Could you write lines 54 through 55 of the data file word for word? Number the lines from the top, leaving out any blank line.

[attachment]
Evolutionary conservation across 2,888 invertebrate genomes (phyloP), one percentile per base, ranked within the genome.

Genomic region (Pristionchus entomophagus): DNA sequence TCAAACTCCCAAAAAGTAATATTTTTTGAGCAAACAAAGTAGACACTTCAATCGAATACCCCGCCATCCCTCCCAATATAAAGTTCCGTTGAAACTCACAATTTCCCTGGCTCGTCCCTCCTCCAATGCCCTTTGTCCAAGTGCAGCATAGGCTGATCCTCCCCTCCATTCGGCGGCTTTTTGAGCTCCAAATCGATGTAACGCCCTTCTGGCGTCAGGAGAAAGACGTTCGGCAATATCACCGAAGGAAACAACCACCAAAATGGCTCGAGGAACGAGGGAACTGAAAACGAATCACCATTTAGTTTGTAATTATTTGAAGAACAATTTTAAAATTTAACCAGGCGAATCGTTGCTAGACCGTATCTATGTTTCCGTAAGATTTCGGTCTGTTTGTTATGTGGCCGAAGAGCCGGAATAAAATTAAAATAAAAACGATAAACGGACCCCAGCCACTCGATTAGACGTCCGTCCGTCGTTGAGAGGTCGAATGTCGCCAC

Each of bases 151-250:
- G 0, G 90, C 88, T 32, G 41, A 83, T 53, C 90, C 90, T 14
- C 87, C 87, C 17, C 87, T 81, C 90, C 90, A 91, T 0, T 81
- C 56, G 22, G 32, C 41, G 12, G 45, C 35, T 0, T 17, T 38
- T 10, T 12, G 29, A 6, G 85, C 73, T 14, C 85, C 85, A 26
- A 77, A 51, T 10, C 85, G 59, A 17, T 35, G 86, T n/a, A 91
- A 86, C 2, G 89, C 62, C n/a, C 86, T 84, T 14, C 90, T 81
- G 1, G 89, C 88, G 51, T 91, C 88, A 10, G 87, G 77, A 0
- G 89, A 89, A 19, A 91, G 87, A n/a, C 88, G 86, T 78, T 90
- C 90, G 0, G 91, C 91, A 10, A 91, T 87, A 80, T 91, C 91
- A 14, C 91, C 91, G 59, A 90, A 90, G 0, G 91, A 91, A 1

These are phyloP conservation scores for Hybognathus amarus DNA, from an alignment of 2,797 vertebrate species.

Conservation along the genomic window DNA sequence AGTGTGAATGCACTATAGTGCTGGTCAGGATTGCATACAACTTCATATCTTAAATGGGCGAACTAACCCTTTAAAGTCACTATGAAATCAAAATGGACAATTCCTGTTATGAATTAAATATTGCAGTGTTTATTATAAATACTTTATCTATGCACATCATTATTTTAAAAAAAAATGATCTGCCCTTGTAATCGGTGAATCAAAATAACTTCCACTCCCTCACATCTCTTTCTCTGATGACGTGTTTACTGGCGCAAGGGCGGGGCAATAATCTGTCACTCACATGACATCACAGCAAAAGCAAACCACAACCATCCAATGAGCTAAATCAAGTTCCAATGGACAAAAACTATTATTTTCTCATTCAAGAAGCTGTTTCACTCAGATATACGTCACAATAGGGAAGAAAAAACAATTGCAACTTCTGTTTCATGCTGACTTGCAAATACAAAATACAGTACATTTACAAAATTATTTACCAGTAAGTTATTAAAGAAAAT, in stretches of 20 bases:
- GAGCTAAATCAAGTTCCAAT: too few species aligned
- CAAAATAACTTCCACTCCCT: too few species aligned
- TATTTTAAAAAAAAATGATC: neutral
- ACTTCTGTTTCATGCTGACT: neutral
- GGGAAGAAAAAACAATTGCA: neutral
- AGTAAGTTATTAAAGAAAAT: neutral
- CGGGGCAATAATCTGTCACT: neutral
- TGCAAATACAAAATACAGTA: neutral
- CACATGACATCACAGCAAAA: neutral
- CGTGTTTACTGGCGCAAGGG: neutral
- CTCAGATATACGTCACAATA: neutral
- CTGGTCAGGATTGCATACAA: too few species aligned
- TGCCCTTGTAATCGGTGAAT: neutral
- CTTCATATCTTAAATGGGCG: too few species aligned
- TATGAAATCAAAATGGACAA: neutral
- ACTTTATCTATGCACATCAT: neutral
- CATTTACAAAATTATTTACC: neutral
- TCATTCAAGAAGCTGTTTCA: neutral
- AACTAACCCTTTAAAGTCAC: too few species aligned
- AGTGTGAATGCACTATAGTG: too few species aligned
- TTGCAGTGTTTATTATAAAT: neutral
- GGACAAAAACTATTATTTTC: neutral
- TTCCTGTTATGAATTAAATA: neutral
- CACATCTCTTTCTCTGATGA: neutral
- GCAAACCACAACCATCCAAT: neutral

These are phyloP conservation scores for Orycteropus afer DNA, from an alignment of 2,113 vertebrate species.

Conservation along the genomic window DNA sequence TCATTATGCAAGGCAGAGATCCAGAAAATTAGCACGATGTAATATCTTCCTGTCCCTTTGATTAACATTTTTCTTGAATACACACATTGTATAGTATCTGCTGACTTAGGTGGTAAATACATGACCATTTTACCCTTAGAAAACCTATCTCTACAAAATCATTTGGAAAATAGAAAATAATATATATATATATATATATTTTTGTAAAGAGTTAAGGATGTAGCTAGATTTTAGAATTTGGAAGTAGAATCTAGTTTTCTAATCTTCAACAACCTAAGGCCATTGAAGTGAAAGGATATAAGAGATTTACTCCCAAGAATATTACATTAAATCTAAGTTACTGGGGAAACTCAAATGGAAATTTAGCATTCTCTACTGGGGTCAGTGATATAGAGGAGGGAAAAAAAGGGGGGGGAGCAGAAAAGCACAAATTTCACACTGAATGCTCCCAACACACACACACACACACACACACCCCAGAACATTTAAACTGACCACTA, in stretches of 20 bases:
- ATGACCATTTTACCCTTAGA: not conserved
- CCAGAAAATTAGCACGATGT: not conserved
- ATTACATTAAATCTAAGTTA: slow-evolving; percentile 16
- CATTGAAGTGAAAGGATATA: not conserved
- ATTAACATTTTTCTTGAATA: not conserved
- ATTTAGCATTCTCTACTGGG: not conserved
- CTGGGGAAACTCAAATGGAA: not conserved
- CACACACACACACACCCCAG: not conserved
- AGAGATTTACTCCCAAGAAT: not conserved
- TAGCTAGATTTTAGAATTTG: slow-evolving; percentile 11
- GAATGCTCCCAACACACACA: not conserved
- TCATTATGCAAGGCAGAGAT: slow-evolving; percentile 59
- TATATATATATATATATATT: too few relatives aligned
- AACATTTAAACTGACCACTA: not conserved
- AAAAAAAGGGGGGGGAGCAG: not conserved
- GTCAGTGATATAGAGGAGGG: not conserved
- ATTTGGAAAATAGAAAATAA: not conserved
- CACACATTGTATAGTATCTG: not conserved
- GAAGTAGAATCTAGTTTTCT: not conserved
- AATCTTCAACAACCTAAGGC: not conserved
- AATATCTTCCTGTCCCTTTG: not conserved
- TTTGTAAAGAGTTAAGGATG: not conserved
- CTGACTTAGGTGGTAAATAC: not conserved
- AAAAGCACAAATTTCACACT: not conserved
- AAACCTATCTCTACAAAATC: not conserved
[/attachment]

- TCATTATGCAAGGCAGAGAT: slow-evolving; percentile 59
- TATATATATATATATATATT: too few relatives aligned